There were a couple of options to fix the Y2K bug: Windowing, which meant that the computer would treat dates as 20XX instead of 19XX, and full-out reprogramming for four digits. Most programmers went with windowing when they had the option because it was much, much easier (and therefore faster and cheaper) to do than trying to reprogram a legacy system to understand four digits. It’s important to note here that computers are in a lot of things that don’t have very much memory: parking meters, some cash registers, old gaming systems, etc. But they all need to know what the date and time is to issue receipts and count time properly for calculations. And when I say they don’t have much memory, I mean some of these legacy systems had been in use since the initial programming that lead to Y2K, the 1970s. Windowing was sometimes the only viable option.
This did kick the can down the road, but it bought time for memory storage tech to catch up. Businesses now had time to find an alternative to their legacy system, or decide to just keep windowing the problem until it was no longer feasible, which might be a while. Ultimately, it was fixed. Not perfect, not infallible, but fixed well enough to prevent a mass computer meltdown. Windowed systems may go out intermittently, but they’re not failing all at once and causing a choke.
For devices that needed to switch to four digits anyway for futureproofing (like the computers found in nuclear plants, banks and utilities) reprogramming took longer. Again, this was a project in the works for months, if not years, and it came with a very hard deadline. When the issue was described, most organizations jumped to fix it. A total of approximately 100 Billion dollars was spent by the US alone to prevent the potential collapse.
Smaller issues popped up around date and time at the millennium, but they weren’t as potentially catastrophic as the actual Y2K. For example, the leap year problem: 2000 wasn’t supposed to be a leap year in computer logic, because every 100 years the leap year is skipped unless it’s also a year divisible by 400. Some systems accounted for that first part but not the second, leading to more programming work. Ironically if they’d just ignored the 100 year rule, the 400 year rule wouldn’t have come into play, but developers were doing their best to avoid having to patch systems after they’d been installed so close to a new millennium. Being off by a single day in the correct year wasn’t as critical (it was paperwork being dated incorrectly instead of systems crashing), but it was still kind of annoying to try and fix on top of the other crises happening at the same time.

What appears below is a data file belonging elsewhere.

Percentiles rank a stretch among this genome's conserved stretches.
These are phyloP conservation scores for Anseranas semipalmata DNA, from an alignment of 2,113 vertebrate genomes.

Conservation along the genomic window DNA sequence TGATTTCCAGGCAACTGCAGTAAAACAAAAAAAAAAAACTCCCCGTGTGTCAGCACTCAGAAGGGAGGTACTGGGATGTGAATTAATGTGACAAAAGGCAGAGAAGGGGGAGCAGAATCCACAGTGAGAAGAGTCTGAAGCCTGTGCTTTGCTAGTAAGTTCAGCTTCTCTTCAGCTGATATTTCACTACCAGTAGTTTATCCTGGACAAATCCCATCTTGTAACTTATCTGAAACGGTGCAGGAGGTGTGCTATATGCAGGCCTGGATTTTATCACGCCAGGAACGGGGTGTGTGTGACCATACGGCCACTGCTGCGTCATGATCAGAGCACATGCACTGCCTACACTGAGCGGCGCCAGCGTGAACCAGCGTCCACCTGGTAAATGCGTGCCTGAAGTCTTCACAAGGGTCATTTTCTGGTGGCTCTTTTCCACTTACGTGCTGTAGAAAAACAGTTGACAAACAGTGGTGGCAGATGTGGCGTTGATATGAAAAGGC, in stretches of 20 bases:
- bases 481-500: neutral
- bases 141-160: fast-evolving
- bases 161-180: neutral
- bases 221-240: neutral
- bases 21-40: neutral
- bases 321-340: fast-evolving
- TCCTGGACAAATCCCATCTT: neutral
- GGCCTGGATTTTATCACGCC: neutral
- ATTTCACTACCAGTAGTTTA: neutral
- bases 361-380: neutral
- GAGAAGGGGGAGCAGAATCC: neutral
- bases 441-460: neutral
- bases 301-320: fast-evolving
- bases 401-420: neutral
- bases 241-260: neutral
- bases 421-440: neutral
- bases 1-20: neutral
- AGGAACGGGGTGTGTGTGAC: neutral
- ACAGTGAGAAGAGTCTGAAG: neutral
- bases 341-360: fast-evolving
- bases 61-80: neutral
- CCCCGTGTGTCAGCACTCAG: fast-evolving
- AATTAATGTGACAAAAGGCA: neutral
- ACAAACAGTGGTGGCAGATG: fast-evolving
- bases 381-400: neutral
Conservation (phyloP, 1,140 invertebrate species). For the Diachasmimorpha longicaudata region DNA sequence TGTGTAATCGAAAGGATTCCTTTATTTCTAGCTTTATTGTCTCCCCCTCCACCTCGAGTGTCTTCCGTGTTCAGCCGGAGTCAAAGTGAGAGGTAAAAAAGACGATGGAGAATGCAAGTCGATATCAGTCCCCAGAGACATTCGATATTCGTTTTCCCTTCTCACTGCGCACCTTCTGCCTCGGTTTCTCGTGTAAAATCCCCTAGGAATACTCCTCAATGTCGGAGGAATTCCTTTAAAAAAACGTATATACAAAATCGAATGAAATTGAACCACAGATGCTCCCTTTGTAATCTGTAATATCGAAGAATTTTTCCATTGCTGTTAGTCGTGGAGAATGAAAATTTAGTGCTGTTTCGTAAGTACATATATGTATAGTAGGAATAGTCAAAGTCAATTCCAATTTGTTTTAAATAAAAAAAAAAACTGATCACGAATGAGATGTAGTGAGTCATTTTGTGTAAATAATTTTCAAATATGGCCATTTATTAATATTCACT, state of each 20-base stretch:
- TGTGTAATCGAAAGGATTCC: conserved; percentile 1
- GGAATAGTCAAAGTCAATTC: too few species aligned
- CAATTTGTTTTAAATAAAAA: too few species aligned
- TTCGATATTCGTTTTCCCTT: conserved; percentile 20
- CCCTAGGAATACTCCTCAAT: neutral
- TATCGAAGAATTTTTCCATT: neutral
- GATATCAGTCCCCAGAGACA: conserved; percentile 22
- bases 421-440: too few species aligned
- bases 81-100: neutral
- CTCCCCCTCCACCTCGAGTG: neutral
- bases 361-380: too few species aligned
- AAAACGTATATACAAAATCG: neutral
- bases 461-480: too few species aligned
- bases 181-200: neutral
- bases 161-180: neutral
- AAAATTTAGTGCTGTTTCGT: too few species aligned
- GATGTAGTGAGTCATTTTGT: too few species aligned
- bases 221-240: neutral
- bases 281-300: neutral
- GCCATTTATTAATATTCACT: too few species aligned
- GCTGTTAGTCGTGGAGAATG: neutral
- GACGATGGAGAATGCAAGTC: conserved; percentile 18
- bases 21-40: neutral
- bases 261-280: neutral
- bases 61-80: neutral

More minor problems include coding only the last two digits of the date as an upwards count instead of all four without limiting the number of characters in the slot, which lead to some websites displaying “19100” until it was fixed later, instead of the more common 1900 also displayed.
Previous date failures
Y2K was the most famous potential failure because of the potential consequences. But it wasn’t the first! This is actually a good thing, as it gave engineers and software experts a good idea of what can and can’t be shoe-horned or windowed on a large scale. Windows Vista? No. Registers? Yes.
In the 1960s, storage space was incredibly limited. This led to a miniature Y2K, where the computer could only count up to 9, meaning 1969 was the highest it could count to from the year 1960. Computers were significantly less widespread then, so it wasn’t as critical a problem as the Y2K described above. Again, it was done to save any scrap of memory possible. By the time 1970 rolled around, memory storage had improved enough for the second digit.
The date 9/9/99 was another mini Y2K: Strings of 0000 or 9999 are frequently used in programming to tell the computer to take a closer look, since it’s both the upper and lower limit of what a four-digit number can hit. As a result, when a computer sees it, it may react by shutting down the process. 0/0/00 wasn’t a possibility because the calendar recognized that day and month couldn’t be 0, so 9999 became the standard for clock errors! 9/9/99 is a real date, but thankfully – much like Y2K – programmers of affected systems caught it before it became a problem.